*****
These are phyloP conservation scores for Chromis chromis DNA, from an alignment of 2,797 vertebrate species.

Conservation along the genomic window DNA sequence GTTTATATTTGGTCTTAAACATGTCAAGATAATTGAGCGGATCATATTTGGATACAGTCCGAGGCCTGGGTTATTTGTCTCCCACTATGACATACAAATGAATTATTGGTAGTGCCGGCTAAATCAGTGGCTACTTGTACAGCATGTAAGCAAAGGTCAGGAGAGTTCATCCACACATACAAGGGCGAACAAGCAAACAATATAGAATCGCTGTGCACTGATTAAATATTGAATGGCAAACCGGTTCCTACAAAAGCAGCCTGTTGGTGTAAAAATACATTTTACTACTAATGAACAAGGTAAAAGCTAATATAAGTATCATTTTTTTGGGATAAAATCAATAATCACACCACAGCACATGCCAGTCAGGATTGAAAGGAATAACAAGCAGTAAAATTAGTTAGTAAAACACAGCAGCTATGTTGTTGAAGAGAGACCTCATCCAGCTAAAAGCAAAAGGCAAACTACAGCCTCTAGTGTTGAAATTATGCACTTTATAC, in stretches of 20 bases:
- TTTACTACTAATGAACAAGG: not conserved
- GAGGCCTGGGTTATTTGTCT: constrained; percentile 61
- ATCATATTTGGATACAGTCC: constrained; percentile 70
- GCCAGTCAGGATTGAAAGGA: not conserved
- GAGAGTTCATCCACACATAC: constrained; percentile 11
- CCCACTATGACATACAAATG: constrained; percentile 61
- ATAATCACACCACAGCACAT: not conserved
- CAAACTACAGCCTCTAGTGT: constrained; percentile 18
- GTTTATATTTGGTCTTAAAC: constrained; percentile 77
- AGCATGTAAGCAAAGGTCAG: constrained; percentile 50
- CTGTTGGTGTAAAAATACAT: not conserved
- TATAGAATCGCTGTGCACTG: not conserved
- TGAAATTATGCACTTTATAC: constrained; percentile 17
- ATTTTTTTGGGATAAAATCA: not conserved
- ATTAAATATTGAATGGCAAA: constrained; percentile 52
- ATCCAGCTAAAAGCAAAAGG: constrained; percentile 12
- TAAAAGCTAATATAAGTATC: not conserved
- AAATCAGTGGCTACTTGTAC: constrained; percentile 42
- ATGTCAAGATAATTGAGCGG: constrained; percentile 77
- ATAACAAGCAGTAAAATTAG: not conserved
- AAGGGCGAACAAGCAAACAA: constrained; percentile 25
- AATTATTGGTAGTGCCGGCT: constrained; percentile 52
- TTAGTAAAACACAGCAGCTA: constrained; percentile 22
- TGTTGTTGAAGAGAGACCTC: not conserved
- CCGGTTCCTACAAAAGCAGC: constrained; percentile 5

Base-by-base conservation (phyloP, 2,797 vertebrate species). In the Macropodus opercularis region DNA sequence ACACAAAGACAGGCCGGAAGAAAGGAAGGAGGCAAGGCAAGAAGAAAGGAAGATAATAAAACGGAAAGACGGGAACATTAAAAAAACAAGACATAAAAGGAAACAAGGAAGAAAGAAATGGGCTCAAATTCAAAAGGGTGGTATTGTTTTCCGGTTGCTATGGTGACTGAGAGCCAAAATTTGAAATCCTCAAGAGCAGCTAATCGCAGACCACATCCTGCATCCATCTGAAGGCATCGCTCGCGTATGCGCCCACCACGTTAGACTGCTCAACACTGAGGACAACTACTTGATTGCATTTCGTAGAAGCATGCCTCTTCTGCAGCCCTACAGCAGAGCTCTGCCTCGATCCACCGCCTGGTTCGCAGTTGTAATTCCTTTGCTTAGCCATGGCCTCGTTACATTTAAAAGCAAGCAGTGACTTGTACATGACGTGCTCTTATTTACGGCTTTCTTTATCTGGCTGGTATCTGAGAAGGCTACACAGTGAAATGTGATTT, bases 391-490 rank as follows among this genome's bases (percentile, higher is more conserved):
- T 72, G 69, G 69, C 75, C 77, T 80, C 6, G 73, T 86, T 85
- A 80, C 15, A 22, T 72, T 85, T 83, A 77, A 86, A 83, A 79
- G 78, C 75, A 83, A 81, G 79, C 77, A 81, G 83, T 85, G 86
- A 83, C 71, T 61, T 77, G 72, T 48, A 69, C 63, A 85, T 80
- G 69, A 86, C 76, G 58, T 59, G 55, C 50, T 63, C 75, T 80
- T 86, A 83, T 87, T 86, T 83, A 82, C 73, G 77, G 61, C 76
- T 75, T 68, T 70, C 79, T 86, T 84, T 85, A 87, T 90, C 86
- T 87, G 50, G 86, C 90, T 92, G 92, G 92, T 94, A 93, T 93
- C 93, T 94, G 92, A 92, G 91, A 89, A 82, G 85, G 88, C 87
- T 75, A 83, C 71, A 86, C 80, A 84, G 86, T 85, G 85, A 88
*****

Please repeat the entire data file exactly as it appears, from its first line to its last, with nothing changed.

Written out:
These are phyloP conservation scores for Chromis chromis DNA, from an alignment of 2,797 vertebrate species.

Conservation along the genomic window DNA sequence GTTTATATTTGGTCTTAAACATGTCAAGATAATTGAGCGGATCATATTTGGATACAGTCCGAGGCCTGGGTTATTTGTCTCCCACTATGACATACAAATGAATTATTGGTAGTGCCGGCTAAATCAGTGGCTACTTGTACAGCATGTAAGCAAAGGTCAGGAGAGTTCATCCACACATACAAGGGCGAACAAGCAAACAATATAGAATCGCTGTGCACTGATTAAATATTGAATGGCAAACCGGTTCCTACAAAAGCAGCCTGTTGGTGTAAAAATACATTTTACTACTAATGAACAAGGTAAAAGCTAATATAAGTATCATTTTTTTGGGATAAAATCAATAATCACACCACAGCACATGCCAGTCAGGATTGAAAGGAATAACAAGCAGTAAAATTAGTTAGTAAAACACAGCAGCTATGTTGTTGAAGAGAGACCTCATCCAGCTAAAAGCAAAAGGCAAACTACAGCCTCTAGTGTTGAAATTATGCACTTTATAC, in stretches of 20 bases:
- TTTACTACTAATGAACAAGG: not conserved
- GAGGCCTGGGTTATTTGTCT: constrained; percentile 61
- ATCATATTTGGATACAGTCC: constrained; percentile 70
- GCCAGTCAGGATTGAAAGGA: not conserved
- GAGAGTTCATCCACACATAC: constrained; percentile 11
- CCCACTATGACATACAAATG: constrained; percentile 61
- ATAATCACACCACAGCACAT: not conserved
- CAAACTACAGCCTCTAGTGT: constrained; percentile 18
- GTTTATATTTGGTCTTAAAC: constrained; percentile 77
- AGCATGTAAGCAAAGGTCAG: constrained; percentile 50
- CTGTTGGTGTAAAAATACAT: not conserved
- TATAGAATCGCTGTGCACTG: not conserved
- TGAAATTATGCACTTTATAC: constrained; percentile 17
- ATTTTTTTGGGATAAAATCA: not conserved
- ATTAAATATTGAATGGCAAA: constrained; percentile 52
- ATCCAGCTAAAAGCAAAAGG: constrained; percentile 12
- TAAAAGCTAATATAAGTATC: not conserved
- AAATCAGTGGCTACTTGTAC: constrained; percentile 42
- ATGTCAAGATAATTGAGCGG: constrained; percentile 77
- ATAACAAGCAGTAAAATTAG: not conserved
- AAGGGCGAACAAGCAAACAA: constrained; percentile 25
- AATTATTGGTAGTGCCGGCT: constrained; percentile 52
- TTAGTAAAACACAGCAGCTA: constrained; percentile 22
- TGTTGTTGAAGAGAGACCTC: not conserved
- CCGGTTCCTACAAAAGCAGC: constrained; percentile 5

Base-by-base conservation (phyloP, 2,797 vertebrate species). In the Macropodus opercularis region DNA sequence ACACAAAGACAGGCCGGAAGAAAGGAAGGAGGCAAGGCAAGAAGAAAGGAAGATAATAAAACGGAAAGACGGGAACATTAAAAAAACAAGACATAAAAGGAAACAAGGAAGAAAGAAATGGGCTCAAATTCAAAAGGGTGGTATTGTTTTCCGGTTGCTATGGTGACTGAGAGCCAAAATTTGAAATCCTCAAGAGCAGCTAATCGCAGACCACATCCTGCATCCATCTGAAGGCATCGCTCGCGTATGCGCCCACCACGTTAGACTGCTCAACACTGAGGACAACTACTTGATTGCATTTCGTAGAAGCATGCCTCTTCTGCAGCCCTACAGCAGAGCTCTGCCTCGATCCACCGCCTGGTTCGCAGTTGTAATTCCTTTGCTTAGCCATGGCCTCGTTACATTTAAAAGCAAGCAGTGACTTGTACATGACGTGCTCTTATTTACGGCTTTCTTTATCTGGCTGGTATCTGAGAAGGCTACACAGTGAAATGTGATTT, bases 391-490 rank as follows among this genome's bases (percentile, higher is more conserved):
- T 72, G 69, G 69, C 75, C 77, T 80, C 6, G 73, T 86, T 85
- A 80, C 15, A 22, T 72, T 85, T 83, A 77, A 86, A 83, A 79
- G 78, C 75, A 83, A 81, G 79, C 77, A 81, G 83, T 85, G 86
- A 83, C 71, T 61, T 77, G 72, T 48, A 69, C 63, A 85, T 80
- G 69, A 86, C 76, G 58, T 59, G 55, C 50, T 63, C 75, T 80
- T 86, A 83, T 87, T 86, T 83, A 82, C 73, G 77, G 61, C 76
- T 75, T 68, T 70, C 79, T 86, T 84, T 85, A 87, T 90, C 86
- T 87, G 50, G 86, C 90, T 92, G 92, G 92, T 94, A 93, T 93
- C 93, T 94, G 92, A 92, G 91, A 89, A 82, G 85, G 88, C 87
- T 75, A 83, C 71, A 86, C 80, A 84, G 86, T 85, G 85, A 88